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 +
;STATEMENT OF SIGNIFICANCE
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The house is closely associated with prominent Squatter leader James Mpanza.  It is strongly connected with important political and social movements in the history of Soweto, especially during the turbulent 1940s.  James Mpanza himself is a significant figure in our history, a founder and leader from the mid-1940s of the powerful squatter movement in “Shantytown”, a crusader for better housing for Johannesburg's Africans.
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Given the fact that many black people who came to urban areas were without proper residential or dwelling places, Mpanza’s role in the struggle for housing and shelter will remain significant.  Bearing in mind that at the time, the Orlando Advisory Board was the only organisation to represent black people in the urban areas, his house is a significant site where public meetings used to take place (it practically became the headquarters of the Sofasonke movement).
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;Legal Status (Decree/Act) 
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;NHRA:  Declared as a Provincial Heritage Site (Formal Protection status ) in Sept. 2011.
 +
 
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;Authority Responsible Provincial Heritage Resources Authority: Gauteng
  
 
You can read a more detailed article on Wikipedia.
 
You can read a more detailed article on Wikipedia.
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|-
 
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|style="width:35%;font-size:95%";color:#000"|
 
|style="width:35%;font-size:95%";color:#000"|
* [[wikipedia:en:David_Webster_House|This article is only available in English on Wikipedia]]
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* [[wikipedia:en:James_Mpanza_House|This article is only available in English on Wikipedia]]
 
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|}
 
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</div><br />

Revision as of 15:16, 23 January 2014

David Webster House
James Mpanza House plaques
Mpanza Lions on the wall of the James Mpanza House

This house belonged to James Sofasonke Mpanza a prominent Squatter leader from the mid-1940s of the powerful squatter movement in “Shantytown”, a crusader for better housing for Johannesburg's Africans. The house was a significant site where public meetings used to take place (it practically became the headquarters of the Sofasonke movement). .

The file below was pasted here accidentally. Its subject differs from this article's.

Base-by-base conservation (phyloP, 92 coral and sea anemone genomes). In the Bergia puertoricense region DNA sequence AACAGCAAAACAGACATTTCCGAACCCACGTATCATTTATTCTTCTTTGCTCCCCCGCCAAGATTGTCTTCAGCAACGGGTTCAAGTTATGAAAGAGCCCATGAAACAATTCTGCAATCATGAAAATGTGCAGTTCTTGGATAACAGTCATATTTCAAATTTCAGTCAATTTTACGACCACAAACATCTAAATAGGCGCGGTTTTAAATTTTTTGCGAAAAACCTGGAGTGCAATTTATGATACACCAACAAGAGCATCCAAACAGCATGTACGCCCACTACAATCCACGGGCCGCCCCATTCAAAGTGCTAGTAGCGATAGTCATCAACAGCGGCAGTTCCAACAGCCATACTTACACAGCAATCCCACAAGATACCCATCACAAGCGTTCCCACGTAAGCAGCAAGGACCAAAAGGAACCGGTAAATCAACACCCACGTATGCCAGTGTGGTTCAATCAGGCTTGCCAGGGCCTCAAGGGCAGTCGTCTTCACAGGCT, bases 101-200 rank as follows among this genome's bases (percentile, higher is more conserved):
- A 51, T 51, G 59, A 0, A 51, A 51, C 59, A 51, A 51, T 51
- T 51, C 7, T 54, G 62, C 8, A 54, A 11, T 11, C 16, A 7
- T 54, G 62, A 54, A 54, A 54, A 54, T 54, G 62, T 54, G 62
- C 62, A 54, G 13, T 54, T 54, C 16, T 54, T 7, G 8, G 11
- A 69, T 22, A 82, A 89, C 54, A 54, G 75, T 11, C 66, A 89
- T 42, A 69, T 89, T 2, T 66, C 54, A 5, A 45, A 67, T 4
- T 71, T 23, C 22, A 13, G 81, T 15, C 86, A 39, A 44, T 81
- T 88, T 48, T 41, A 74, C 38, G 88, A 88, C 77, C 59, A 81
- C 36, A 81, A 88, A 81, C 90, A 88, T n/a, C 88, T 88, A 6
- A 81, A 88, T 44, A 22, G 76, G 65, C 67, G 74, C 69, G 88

Quick Facts
  • JP Tile No.: 3
  • Building Age: circa 1934
  • Name of site: James Sofasonke Mpanza House
  • Street address: 1NO 957, Pheele Street, Orlando East
  • District/Province/Region: Johannesburg / Gauteng
  • Ownership:
    • Previous Owner: James Sofasonke Mpanza House
    • Present Owners: Elizabeth Mpanza (Daughter: Deceased September 2006)
  • Site Type: Residential house
  • State of Conservation: The property is in acceptable preserved condition.


Description

James Mpanza house is a small standard-type rectangular semi-detached house, with corner veranda under the main roof. The veranda has been enlarged. The available space on the erf has been effectively utilised by the construction of informal structures (shacks) backed onto the boundary. These structures are currently for rentals. It has an outside toilets with a communal tap mostly used by the tenants.

CONSERVATION STATUS

The house remained unchanged since the 1930’s, with symbolic lions figures still at their original places. Several shacks have been erected around the boundary of the Erf. The house itself is still in a fairly good condition with the interior well-maintained and original ceilings still intact.

STATEMENT OF SIGNIFICANCE

The house is closely associated with prominent Squatter leader James Mpanza. It is strongly connected with important political and social movements in the history of Soweto, especially during the turbulent 1940s. James Mpanza himself is a significant figure in our history, a founder and leader from the mid-1940s of the powerful squatter movement in “Shantytown”, a crusader for better housing for Johannesburg's Africans.

Given the fact that many black people who came to urban areas were without proper residential or dwelling places, Mpanza’s role in the struggle for housing and shelter will remain significant. Bearing in mind that at the time, the Orlando Advisory Board was the only organisation to represent black people in the urban areas, his house is a significant site where public meetings used to take place (it practically became the headquarters of the Sofasonke movement).

Legal Status (Decree/Act)
NHRA
Declared as a Provincial Heritage Site (Formal Protection status ) in Sept. 2011.
Authority Responsible Provincial Heritage Resources Authority
Gauteng

You can read a more detailed article on Wikipedia.